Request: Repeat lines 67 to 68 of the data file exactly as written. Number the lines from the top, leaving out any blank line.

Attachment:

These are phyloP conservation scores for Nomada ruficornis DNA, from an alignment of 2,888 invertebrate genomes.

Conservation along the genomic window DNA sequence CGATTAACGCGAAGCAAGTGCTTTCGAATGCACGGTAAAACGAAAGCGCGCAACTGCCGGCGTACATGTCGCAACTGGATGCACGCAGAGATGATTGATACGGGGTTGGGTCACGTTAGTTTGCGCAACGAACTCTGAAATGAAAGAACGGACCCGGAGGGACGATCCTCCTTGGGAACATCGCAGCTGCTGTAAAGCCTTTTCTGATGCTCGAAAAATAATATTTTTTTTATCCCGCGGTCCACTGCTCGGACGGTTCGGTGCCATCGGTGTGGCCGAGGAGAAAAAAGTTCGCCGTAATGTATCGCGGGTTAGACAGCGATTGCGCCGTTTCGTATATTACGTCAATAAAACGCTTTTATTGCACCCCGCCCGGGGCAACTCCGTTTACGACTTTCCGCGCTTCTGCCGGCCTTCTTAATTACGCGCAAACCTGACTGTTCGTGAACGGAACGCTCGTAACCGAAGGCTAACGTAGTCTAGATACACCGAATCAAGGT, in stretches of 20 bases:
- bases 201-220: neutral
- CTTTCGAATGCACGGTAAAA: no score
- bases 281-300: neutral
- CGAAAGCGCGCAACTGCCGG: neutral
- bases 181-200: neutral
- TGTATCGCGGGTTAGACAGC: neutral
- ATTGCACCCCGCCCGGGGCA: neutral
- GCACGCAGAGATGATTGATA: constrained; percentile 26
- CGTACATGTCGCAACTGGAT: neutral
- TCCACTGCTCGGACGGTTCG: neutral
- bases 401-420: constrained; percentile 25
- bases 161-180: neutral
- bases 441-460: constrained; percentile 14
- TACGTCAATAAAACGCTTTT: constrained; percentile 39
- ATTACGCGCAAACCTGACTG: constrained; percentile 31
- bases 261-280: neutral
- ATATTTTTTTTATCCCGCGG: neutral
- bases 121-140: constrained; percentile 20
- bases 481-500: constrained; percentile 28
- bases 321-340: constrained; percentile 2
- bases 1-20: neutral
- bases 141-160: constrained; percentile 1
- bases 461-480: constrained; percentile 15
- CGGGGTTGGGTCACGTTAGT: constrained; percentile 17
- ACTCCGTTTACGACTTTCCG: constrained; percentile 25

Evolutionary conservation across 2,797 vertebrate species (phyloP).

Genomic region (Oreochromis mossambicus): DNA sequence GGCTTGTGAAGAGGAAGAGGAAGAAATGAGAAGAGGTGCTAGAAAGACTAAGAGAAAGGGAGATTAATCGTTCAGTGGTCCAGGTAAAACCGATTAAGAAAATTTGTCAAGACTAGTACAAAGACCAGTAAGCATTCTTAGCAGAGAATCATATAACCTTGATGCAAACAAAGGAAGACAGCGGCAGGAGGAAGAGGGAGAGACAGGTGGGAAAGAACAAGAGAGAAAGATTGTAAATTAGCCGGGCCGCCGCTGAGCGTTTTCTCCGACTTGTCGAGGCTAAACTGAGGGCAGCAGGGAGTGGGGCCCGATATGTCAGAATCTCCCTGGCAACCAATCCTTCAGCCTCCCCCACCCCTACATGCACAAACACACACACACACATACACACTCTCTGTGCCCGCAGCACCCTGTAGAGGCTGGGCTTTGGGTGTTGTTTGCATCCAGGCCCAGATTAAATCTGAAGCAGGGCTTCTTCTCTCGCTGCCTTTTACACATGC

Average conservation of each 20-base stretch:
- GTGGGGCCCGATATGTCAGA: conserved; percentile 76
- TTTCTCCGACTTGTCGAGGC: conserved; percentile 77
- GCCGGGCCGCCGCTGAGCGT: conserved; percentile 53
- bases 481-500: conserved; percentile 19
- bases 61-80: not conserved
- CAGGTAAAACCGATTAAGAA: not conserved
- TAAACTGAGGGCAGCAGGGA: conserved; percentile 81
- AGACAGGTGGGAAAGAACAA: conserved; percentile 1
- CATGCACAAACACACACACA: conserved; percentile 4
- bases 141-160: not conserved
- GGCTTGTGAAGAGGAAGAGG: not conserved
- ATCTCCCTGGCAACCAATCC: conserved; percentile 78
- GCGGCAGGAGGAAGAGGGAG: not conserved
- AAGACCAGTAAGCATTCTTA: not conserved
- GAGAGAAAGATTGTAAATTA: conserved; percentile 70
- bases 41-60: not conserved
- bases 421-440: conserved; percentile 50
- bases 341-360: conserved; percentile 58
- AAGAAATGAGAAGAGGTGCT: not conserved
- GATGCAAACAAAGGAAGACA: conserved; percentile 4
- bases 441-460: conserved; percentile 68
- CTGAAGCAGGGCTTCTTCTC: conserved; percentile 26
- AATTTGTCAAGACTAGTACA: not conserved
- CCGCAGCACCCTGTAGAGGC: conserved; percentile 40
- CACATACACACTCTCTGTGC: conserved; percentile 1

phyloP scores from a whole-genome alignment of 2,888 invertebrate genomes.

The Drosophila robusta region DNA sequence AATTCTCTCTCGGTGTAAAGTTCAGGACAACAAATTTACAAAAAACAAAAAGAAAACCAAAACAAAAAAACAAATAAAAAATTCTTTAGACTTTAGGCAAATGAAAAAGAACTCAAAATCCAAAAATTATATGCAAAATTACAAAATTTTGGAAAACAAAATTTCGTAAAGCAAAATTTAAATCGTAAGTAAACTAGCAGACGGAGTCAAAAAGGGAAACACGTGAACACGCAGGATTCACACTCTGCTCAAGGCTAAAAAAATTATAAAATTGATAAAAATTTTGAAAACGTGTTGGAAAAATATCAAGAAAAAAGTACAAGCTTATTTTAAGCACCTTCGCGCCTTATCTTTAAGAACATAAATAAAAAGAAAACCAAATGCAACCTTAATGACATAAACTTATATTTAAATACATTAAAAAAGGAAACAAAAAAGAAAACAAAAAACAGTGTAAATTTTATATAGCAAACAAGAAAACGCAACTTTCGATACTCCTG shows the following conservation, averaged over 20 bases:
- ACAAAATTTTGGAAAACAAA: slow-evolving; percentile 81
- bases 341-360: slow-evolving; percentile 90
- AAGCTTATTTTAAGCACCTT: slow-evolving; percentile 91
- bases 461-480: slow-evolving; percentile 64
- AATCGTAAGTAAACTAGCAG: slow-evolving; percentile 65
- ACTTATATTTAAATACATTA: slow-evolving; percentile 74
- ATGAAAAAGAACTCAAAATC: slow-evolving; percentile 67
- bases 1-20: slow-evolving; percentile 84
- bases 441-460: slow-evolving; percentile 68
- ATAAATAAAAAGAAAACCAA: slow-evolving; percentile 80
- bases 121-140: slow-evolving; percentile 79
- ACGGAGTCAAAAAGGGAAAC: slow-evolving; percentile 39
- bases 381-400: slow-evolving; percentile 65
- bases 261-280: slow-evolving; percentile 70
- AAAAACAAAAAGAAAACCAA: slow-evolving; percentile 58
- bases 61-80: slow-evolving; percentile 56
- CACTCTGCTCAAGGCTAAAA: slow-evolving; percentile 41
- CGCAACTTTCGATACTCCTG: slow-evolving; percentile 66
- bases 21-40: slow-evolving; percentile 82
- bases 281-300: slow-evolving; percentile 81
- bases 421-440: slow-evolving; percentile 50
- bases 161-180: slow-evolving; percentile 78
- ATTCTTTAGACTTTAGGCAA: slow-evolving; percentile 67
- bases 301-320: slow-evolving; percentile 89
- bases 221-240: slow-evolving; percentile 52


- ATAAATAAAAAGAAAACCAA: slow-evolving; percentile 80
- bases 121-140: slow-evolving; percentile 79